The tomb of the Prince of Lavau, one of the finds of the year in France

The tomb of the Prince of Lavau, one of the finds of the year in France



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During the National Days of Archeology, on June 19 and 21, 2015, the French National Archaeological Research Institute presented the results of your last excavation, which ended just a few days ago.

Perhaps the highlight is that a team of archaeologists from the Institute has unearthed the tomb of the prince of Lavau, dating from the 5th century BC., which contained a large quantity of funerary goods such as a Mediterranean bronze cauldron with two heads of lions and the head of the Archangel, an oinochoe, a jug used to extract wine from a crater, from Attica with figures drawn in black or bowls of bronze.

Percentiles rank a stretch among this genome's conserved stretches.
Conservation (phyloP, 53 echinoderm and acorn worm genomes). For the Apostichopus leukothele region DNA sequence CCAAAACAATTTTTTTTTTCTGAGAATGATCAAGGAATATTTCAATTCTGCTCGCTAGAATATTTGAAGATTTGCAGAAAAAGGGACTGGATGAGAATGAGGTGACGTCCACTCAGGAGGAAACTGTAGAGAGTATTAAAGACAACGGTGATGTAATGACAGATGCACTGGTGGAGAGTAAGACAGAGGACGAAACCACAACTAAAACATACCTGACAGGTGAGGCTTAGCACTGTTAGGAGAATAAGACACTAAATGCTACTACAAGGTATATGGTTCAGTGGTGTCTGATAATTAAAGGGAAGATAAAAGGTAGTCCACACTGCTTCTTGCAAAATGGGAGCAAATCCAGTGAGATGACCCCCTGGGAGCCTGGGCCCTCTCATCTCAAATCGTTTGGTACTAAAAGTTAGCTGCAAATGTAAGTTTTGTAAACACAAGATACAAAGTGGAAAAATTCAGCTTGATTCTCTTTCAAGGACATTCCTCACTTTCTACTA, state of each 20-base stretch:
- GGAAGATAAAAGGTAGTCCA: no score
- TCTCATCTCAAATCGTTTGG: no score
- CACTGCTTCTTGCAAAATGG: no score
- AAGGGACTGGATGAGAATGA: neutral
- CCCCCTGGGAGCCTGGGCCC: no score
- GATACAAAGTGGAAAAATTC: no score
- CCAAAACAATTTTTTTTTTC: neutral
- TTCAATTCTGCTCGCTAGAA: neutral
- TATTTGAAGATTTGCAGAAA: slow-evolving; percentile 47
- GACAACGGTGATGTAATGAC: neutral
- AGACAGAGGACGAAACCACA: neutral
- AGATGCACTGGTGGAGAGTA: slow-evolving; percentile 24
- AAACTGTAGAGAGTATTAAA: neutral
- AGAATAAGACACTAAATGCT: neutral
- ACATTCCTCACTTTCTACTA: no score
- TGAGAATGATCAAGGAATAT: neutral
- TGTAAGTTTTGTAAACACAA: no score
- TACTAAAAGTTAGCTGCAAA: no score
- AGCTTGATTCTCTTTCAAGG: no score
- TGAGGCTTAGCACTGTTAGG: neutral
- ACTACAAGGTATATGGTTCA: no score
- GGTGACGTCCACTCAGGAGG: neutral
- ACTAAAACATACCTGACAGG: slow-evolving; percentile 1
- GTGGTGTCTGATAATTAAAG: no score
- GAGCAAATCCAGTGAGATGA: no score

Lying in the center of the tomb with his head pointing south, the prince was buried with his carriage and is wearing his jewels.

Due to poor bone preservation, it was not possible to determine the sex of the person that was found in the grave. ¿The prince of Lavau could have been a princess? At the beginning of the 5th century, there were numerous tombs in northwestern France so caution must be exercised in interpreting funerary remains that belonged to the upper class of society. The tomb and its contents will be the subject of a complete biological and anthropological study.


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